Ok, maybe that's being a bit dramatic, but the point is, when things get too dry, they do increase the potential for fire. Kinda feel like that's an obvious statement, but sometimes it's the little things in our daily life that we don't think about (*guilty*).

And of course, what is fire's greatest foe? (10 points if you get this in one guess! If not, well that's what Google is for - also we worry a bit for you... #justsaying)

Can lead to colder air.

It's the classic "catch 22". You use heat to warm your place, the heat dries out the air, the dry air sucks the moisture from your body, you get colder more easily, you use more heat... and so it goes. It’s more difficult to transfer your body heat to water than it is to air.

Plus, with more moisture in the air, it's not constantly trying to suck it out of you, which causes your sweat to evaporate more slowly. This is a good thing.

One caveat though, too much water in the air can also have the same effect. We're looking for that sweet spot, that "Goldilocks" atmospheric balance of humidity.

Natural Ways to Increase Humidity in Your Home

If you don't have a humidifier and aren't able/don't want to obtain one, there are a few DIY hacks you can do around your house. Many of them you probably do already:

  • - Allowing your clothes to hang dry can also release a small amount of water into the air.
  • - Steaming food and boiling water for tea is a quick way to infuse the air with water.
  • - Aromatherapy diffusers act like miniature humidifiers.
  • - After a bath, don't drain the water right away and allow it to cool off and evaporate into the air for a little while.
  • - Placing small bowls of water around the house is probably the cheapest and easiest way to allow for.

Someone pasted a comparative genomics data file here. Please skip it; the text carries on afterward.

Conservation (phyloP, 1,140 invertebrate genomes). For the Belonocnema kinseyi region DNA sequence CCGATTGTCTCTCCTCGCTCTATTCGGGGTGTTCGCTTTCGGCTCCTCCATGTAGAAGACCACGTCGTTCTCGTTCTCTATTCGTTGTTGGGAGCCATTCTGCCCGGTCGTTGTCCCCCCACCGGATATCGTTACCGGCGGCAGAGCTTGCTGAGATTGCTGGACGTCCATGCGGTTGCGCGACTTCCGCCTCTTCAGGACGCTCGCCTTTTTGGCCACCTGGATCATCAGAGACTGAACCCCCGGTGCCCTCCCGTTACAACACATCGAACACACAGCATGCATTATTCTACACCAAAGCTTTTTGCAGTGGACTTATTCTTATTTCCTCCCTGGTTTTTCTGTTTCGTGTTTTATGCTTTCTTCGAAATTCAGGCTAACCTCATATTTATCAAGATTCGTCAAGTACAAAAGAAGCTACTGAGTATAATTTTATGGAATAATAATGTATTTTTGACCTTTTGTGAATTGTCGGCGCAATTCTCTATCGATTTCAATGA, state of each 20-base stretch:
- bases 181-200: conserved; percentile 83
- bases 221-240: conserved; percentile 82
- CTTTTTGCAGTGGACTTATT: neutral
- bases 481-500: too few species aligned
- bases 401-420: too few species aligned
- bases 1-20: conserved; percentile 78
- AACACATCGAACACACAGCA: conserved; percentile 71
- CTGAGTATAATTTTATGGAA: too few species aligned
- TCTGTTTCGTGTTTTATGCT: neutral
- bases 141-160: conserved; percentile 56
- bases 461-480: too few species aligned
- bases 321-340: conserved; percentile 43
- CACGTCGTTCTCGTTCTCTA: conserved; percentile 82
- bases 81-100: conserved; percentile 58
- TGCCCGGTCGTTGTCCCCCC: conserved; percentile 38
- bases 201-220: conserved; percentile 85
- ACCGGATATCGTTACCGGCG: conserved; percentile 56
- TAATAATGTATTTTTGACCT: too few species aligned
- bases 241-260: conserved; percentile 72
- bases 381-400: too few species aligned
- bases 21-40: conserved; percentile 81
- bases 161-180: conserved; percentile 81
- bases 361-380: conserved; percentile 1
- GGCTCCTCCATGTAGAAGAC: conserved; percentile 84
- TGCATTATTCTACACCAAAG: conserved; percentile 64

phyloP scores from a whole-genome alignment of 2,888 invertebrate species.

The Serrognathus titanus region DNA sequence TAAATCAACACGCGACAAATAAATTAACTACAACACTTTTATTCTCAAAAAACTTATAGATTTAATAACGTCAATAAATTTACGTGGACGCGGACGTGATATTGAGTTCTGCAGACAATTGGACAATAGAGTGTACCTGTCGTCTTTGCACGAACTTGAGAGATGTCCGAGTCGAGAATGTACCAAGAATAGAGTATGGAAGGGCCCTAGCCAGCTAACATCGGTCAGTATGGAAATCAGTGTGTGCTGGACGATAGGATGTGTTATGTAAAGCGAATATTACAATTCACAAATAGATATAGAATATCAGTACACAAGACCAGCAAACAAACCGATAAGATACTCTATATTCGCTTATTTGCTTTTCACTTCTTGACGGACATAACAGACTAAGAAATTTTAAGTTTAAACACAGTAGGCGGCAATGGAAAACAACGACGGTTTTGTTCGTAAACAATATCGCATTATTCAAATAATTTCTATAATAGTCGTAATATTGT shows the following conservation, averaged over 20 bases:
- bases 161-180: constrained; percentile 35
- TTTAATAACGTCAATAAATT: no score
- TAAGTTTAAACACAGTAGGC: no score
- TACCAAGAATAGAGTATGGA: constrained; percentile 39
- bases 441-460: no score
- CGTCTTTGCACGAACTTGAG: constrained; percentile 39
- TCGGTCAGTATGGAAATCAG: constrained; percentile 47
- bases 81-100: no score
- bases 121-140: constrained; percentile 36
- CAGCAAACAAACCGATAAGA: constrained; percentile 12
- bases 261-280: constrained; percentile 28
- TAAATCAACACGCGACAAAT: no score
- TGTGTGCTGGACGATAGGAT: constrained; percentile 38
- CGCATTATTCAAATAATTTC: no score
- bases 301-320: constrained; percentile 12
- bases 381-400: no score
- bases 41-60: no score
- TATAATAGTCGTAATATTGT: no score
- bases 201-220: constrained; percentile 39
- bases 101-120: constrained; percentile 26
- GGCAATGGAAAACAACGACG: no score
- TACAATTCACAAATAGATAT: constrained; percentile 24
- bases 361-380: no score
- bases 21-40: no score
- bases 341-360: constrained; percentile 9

Another great and affordable way to keep your home's air humid, is to keep at least two good-sized house plants per 100 sqft of space.

Of course this requires a bit of effort to keep them alive. Fortunately most of the good moisture-releasing plants are fairly low maintenance. Spider plants, Jade plants, ivys, palms, ferns and lilies are all great options that also have the added benefit of cleaning the surrounding air.

Look for plants with big leaves and, if possible, place the pots on a tray of pebbles with water in it. This will make it easier to care for the plant and also create added humidity.

If you have animals, be careful to learn which plants are poisonous and hang them out of reach.

With that, there are some plants that will actually draw moisture in rather than let it out. These are typically hot/desert climate type plants, like cactuses and succulents. So maybe don't keep that pretty succulent or aloe vera in the bedroom?

All Good Things in Moderation

Like with most things, moderation is key. Naturally, a whole host of other problems can happen if the air is too moist.

Fortunately our bodies make great indicators. And no one knows yours better than you. If your skin is extra dry or you feel that scratchy irritation in your throat and nasal passages, these are indications that you could use a good boost of atmospheric H2O.

If you're unsure and concerned you can always get a humidity monitor for relatively cheap. Some smart home systems have these integrated already.